My previous two posts centred around TED Curator Chris Anderson. The first was about his reflections on the day that TED might have died; the second was a quote about compelling presentations. I have decided to create a “tricolon” of posts about Chris Anderson, so here is the third one.
It distills the key points from his recent TED Talk about the secret to great public speaking. In fact, it is not a TED Talk in the traditional sense, as Anderson delivered it while sitting in a chair in a studio and not before a live audience. But it does contain several nuggets of wisdom that will benefit speakers wherever they speak.
Here are my key takeaways:
- Overusing devices such as storytelling, emotion and vulnerability can hurt your talk. You will come across as cliché or emotionally manipulative.
- All great TED Talks have one thing in common: The speaker is able to transfer into the listeners’ minds an idea, which is an extraordinary gift. When a speaker connects with an audience, the brains of the people in the audience begin to sync with the speaker’s brain and with each other. They literally begin to exhibit the same brain-wave patterns.
- If communicated properly, your ideas are capable of changing how people think about the world, and shaping their actions both now and in the future. Ideas are the most powerful force shaping human culture.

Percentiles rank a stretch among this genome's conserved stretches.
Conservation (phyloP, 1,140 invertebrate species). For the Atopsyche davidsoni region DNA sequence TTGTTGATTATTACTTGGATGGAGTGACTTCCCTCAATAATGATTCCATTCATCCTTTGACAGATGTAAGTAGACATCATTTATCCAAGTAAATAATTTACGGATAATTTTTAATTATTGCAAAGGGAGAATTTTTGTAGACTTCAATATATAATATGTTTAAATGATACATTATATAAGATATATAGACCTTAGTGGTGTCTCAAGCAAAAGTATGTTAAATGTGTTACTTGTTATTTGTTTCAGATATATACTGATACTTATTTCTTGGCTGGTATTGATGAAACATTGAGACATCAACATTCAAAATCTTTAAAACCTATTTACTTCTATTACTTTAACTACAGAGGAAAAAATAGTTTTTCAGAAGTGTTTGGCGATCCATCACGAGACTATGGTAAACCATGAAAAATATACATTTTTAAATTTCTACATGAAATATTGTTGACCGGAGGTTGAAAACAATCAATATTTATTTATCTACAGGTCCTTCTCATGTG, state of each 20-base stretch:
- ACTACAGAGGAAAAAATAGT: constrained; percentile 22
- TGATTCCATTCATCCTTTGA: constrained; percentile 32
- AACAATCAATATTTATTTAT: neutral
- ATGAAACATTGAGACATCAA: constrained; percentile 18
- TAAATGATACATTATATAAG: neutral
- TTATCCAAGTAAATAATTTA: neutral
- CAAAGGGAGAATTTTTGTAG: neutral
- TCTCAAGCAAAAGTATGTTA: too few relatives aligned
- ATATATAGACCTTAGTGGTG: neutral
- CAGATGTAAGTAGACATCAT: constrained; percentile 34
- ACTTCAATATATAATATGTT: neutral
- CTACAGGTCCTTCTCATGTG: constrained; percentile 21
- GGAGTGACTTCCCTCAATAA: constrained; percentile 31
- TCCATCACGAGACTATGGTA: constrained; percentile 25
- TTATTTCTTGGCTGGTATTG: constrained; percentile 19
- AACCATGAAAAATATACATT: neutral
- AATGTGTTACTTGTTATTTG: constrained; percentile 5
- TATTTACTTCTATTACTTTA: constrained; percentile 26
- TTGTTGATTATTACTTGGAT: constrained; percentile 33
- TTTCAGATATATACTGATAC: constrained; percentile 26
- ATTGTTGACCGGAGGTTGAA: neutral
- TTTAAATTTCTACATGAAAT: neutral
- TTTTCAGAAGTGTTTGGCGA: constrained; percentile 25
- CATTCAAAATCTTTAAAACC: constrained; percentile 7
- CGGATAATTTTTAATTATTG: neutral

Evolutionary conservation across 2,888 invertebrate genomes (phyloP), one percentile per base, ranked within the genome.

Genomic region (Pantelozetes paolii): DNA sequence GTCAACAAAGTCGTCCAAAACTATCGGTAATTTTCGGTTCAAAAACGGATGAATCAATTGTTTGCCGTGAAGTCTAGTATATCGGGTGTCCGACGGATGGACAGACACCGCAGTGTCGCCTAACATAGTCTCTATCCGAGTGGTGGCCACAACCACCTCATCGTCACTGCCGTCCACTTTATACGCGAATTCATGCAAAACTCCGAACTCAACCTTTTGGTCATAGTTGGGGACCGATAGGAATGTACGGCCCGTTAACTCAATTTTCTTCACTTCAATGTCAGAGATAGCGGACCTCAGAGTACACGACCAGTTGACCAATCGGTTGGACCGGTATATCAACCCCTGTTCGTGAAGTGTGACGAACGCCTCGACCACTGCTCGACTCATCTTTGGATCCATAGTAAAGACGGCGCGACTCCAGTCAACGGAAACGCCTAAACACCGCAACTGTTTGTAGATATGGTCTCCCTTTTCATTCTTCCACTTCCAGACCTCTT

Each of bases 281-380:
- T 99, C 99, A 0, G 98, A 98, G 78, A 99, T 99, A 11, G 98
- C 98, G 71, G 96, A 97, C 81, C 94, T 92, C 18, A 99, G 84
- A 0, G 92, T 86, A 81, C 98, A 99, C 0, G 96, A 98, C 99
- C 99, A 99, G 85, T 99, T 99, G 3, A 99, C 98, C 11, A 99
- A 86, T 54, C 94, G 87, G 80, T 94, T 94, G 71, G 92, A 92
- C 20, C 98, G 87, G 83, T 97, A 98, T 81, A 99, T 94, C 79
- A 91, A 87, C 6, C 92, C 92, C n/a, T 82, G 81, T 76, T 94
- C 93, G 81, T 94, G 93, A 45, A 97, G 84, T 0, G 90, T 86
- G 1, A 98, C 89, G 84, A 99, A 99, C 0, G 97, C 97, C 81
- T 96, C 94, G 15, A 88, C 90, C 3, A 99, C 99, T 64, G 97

- There are four guidelines to conveying an idea:
- Limit your talk to one major idea. Ideas are complex. You need to reduce content so that you can focus on the single most important idea and explain it properly. Give context, share examples and make it vivid. Your one idea should be the theme of your entire talk and everything you say should link back to it in some way.
- Give your listeners a reason to care. Make them curious. Use intriguing, provocative questions to identify why something doesn’t make sense and needs explaining. If you can reveal a disconnect in someone’s worldview, they’ll feel the need to bridge that gap. And once you’ve sparked that desire, it will be easier to start building your idea.
- Build your idea based on concepts that your audience already understands. Speakers often forget that many of the terms and concepts they live with are completely unfamiliar to their audiences. This is the curse of knowledge. We forget what it was like when we knew nothing about our subject. So use language that the audience understands. Start where they are. Metaphors can help bridge the knowledge gap because they link the new idea to an idea that the listener already understands.
- Make your idea worth sharing. It has to benefit the audience. If the idea only serves you or your organization, it’s probably not worth sharing. But if your talk can benefit the audience in some way, it has the potential to be a great one.